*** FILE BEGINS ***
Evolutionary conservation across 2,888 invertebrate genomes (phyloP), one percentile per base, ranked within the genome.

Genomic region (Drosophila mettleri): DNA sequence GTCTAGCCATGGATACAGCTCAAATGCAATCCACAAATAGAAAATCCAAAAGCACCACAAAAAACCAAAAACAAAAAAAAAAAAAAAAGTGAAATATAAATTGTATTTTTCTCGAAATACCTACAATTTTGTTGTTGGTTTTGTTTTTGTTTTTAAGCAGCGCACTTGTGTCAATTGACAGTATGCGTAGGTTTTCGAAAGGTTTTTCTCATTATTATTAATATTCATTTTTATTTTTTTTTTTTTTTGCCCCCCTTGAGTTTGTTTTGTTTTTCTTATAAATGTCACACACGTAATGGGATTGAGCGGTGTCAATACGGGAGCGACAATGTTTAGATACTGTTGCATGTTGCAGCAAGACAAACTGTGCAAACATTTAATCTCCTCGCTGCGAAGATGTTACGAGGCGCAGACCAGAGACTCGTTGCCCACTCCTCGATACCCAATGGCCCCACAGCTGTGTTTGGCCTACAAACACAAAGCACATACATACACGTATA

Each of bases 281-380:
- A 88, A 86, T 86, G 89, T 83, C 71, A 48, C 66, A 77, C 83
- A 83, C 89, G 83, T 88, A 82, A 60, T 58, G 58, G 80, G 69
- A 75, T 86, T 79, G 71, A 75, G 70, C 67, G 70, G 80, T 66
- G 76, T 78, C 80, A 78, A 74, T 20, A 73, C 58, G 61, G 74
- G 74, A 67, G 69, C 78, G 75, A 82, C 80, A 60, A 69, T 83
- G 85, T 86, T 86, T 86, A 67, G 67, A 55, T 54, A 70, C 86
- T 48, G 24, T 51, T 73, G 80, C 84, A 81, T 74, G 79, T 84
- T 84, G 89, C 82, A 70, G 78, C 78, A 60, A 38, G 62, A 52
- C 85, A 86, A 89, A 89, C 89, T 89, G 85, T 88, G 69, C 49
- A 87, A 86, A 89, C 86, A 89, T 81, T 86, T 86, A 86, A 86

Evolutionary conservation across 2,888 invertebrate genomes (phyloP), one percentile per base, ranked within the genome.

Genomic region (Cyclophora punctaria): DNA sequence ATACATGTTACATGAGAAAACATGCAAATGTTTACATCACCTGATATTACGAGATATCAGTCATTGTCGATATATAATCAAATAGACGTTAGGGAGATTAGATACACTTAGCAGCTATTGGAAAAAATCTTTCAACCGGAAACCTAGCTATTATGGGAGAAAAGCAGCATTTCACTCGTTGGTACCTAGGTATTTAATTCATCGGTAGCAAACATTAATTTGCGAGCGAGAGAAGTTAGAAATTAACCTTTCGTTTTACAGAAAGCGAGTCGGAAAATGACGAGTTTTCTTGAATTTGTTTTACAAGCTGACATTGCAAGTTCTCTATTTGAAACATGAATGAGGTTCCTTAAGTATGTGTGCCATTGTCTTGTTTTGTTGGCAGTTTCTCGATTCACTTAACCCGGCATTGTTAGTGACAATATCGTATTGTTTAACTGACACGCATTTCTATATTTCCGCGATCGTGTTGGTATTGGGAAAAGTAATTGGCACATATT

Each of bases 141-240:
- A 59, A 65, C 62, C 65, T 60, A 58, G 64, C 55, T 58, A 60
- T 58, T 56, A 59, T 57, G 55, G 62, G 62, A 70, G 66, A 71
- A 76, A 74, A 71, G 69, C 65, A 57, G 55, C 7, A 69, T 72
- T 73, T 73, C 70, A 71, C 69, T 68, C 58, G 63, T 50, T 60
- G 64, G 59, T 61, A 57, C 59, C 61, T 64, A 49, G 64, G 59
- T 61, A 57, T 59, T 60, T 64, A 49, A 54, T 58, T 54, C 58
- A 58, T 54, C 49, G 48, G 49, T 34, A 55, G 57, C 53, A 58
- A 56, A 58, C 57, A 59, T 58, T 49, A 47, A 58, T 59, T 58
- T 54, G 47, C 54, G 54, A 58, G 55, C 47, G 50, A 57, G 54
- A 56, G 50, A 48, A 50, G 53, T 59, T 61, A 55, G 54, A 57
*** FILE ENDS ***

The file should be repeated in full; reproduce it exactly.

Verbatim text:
Evolutionary conservation across 2,888 invertebrate genomes (phyloP), one percentile per base, ranked within the genome.

Genomic region (Drosophila mettleri): DNA sequence GTCTAGCCATGGATACAGCTCAAATGCAATCCACAAATAGAAAATCCAAAAGCACCACAAAAAACCAAAAACAAAAAAAAAAAAAAAAGTGAAATATAAATTGTATTTTTCTCGAAATACCTACAATTTTGTTGTTGGTTTTGTTTTTGTTTTTAAGCAGCGCACTTGTGTCAATTGACAGTATGCGTAGGTTTTCGAAAGGTTTTTCTCATTATTATTAATATTCATTTTTATTTTTTTTTTTTTTTGCCCCCCTTGAGTTTGTTTTGTTTTTCTTATAAATGTCACACACGTAATGGGATTGAGCGGTGTCAATACGGGAGCGACAATGTTTAGATACTGTTGCATGTTGCAGCAAGACAAACTGTGCAAACATTTAATCTCCTCGCTGCGAAGATGTTACGAGGCGCAGACCAGAGACTCGTTGCCCACTCCTCGATACCCAATGGCCCCACAGCTGTGTTTGGCCTACAAACACAAAGCACATACATACACGTATA

Each of bases 281-380:
- A 88, A 86, T 86, G 89, T 83, C 71, A 48, C 66, A 77, C 83
- A 83, C 89, G 83, T 88, A 82, A 60, T 58, G 58, G 80, G 69
- A 75, T 86, T 79, G 71, A 75, G 70, C 67, G 70, G 80, T 66
- G 76, T 78, C 80, A 78, A 74, T 20, A 73, C 58, G 61, G 74
- G 74, A 67, G 69, C 78, G 75, A 82, C 80, A 60, A 69, T 83
- G 85, T 86, T 86, T 86, A 67, G 67, A 55, T 54, A 70, C 86
- T 48, G 24, T 51, T 73, G 80, C 84, A 81, T 74, G 79, T 84
- T 84, G 89, C 82, A 70, G 78, C 78, A 60, A 38, G 62, A 52
- C 85, A 86, A 89, A 89, C 89, T 89, G 85, T 88, G 69, C 49
- A 87, A 86, A 89, C 86, A 89, T 81, T 86, T 86, A 86, A 86

Evolutionary conservation across 2,888 invertebrate genomes (phyloP), one percentile per base, ranked within the genome.

Genomic region (Cyclophora punctaria): DNA sequence ATACATGTTACATGAGAAAACATGCAAATGTTTACATCACCTGATATTACGAGATATCAGTCATTGTCGATATATAATCAAATAGACGTTAGGGAGATTAGATACACTTAGCAGCTATTGGAAAAAATCTTTCAACCGGAAACCTAGCTATTATGGGAGAAAAGCAGCATTTCACTCGTTGGTACCTAGGTATTTAATTCATCGGTAGCAAACATTAATTTGCGAGCGAGAGAAGTTAGAAATTAACCTTTCGTTTTACAGAAAGCGAGTCGGAAAATGACGAGTTTTCTTGAATTTGTTTTACAAGCTGACATTGCAAGTTCTCTATTTGAAACATGAATGAGGTTCCTTAAGTATGTGTGCCATTGTCTTGTTTTGTTGGCAGTTTCTCGATTCACTTAACCCGGCATTGTTAGTGACAATATCGTATTGTTTAACTGACACGCATTTCTATATTTCCGCGATCGTGTTGGTATTGGGAAAAGTAATTGGCACATATT

Each of bases 141-240:
- A 59, A 65, C 62, C 65, T 60, A 58, G 64, C 55, T 58, A 60
- T 58, T 56, A 59, T 57, G 55, G 62, G 62, A 70, G 66, A 71
- A 76, A 74, A 71, G 69, C 65, A 57, G 55, C 7, A 69, T 72
- T 73, T 73, C 70, A 71, C 69, T 68, C 58, G 63, T 50, T 60
- G 64, G 59, T 61, A 57, C 59, C 61, T 64, A 49, G 64, G 59
- T 61, A 57, T 59, T 60, T 64, A 49, A 54, T 58, T 54, C 58
- A 58, T 54, C 49, G 48, G 49, T 34, A 55, G 57, C 53, A 58
- A 56, A 58, C 57, A 59, T 58, T 49, A 47, A 58, T 59, T 58
- T 54, G 47, C 54, G 54, A 58, G 55, C 47, G 50, A 57, G 54
- A 56, G 50, A 48, A 50, G 53, T 59, T 61, A 55, G 54, A 57